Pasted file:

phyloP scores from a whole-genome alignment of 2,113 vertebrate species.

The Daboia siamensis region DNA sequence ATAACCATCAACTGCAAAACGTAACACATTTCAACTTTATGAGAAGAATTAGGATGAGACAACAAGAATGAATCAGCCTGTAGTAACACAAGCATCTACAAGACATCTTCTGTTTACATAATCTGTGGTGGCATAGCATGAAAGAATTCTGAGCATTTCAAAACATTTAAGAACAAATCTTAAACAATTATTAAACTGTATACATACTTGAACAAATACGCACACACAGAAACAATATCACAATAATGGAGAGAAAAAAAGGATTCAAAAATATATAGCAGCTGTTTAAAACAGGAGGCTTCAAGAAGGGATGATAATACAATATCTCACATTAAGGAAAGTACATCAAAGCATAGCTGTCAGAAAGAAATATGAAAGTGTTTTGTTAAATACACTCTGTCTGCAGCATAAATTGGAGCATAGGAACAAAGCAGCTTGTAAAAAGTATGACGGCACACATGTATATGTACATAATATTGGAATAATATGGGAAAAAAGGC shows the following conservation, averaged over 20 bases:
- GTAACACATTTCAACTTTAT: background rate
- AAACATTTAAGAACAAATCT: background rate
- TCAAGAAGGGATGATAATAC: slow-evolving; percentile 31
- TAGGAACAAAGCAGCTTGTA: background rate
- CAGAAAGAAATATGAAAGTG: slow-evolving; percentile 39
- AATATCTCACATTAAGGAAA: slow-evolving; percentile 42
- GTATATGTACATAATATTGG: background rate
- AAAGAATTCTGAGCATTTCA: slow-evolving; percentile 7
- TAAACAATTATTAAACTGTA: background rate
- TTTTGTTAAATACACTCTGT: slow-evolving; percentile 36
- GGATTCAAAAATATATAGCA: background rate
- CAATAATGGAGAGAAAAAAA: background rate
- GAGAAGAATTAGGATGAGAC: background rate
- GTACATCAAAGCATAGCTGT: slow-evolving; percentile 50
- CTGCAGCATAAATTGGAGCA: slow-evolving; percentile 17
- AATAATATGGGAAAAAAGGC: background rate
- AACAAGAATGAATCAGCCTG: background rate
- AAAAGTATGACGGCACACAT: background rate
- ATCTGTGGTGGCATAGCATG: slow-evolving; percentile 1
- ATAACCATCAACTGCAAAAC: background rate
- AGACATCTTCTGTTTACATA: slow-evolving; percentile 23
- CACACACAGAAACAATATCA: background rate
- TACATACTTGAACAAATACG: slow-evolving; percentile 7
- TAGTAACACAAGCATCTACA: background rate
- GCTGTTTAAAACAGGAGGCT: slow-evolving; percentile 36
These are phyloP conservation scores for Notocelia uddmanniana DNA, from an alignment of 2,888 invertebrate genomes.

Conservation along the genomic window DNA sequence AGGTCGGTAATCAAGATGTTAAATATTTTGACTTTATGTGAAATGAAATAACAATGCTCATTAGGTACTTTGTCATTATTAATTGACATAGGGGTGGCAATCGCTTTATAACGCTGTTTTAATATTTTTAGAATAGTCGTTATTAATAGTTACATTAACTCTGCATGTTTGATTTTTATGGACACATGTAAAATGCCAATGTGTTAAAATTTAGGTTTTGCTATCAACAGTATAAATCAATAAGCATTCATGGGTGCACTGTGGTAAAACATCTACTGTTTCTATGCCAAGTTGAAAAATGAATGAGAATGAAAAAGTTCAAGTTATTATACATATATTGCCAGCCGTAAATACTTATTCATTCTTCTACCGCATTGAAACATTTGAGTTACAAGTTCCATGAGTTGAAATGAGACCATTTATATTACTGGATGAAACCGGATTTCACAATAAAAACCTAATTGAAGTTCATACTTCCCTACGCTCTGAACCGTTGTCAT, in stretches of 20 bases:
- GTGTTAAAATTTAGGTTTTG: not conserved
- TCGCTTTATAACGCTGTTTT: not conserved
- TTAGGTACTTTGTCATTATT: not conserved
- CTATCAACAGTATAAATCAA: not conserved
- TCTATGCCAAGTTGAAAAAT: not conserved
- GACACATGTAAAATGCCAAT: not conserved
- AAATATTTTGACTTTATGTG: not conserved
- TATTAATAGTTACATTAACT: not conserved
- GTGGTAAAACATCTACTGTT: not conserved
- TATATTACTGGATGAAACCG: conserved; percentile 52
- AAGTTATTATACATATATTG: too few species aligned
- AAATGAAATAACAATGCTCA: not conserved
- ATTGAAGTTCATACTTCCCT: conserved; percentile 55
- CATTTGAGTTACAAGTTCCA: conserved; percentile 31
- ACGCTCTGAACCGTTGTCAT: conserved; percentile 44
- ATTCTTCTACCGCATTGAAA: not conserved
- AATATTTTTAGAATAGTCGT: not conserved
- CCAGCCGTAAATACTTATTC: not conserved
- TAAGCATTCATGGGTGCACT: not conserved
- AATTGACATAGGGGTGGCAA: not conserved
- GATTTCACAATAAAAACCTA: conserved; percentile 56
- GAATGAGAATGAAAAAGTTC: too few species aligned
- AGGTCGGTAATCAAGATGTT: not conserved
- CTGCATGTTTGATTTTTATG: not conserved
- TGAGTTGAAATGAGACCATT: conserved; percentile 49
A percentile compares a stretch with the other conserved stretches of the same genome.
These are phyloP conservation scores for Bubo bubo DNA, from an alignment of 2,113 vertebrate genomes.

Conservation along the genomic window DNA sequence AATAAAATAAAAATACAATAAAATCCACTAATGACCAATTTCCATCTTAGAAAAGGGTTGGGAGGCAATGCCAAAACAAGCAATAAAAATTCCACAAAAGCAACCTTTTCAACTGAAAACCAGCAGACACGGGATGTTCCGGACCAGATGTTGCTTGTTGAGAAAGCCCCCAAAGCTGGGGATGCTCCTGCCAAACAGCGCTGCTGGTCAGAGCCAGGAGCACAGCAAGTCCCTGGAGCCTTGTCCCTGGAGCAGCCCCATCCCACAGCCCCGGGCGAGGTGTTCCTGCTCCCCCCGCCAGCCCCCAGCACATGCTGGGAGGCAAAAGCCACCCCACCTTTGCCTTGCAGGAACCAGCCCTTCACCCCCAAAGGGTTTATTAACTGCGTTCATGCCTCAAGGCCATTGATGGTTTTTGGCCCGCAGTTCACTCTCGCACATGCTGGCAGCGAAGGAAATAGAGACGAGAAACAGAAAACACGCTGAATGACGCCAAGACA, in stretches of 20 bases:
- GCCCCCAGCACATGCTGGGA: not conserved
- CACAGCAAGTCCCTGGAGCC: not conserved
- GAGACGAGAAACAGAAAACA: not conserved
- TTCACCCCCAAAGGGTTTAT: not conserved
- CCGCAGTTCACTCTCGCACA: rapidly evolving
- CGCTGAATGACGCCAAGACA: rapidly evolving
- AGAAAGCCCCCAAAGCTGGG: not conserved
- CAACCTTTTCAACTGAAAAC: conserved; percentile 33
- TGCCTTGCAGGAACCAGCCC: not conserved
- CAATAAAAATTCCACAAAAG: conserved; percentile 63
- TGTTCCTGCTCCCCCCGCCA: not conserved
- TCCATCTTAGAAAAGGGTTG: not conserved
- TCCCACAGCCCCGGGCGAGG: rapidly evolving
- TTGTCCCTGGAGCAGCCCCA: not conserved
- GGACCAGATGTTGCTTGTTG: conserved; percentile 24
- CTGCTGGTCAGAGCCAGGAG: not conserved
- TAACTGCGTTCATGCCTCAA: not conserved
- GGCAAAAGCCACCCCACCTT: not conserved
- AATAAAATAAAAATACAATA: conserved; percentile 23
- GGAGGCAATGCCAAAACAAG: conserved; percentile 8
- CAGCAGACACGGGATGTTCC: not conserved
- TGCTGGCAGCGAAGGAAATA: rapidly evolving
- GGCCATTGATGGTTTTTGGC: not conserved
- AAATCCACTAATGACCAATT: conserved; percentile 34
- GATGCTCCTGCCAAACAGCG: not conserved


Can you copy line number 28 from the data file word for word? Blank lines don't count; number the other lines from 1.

These are phyloP conservation scores for Notocelia uddmanniana DNA, from an alignment of 2,888 invertebrate genomes.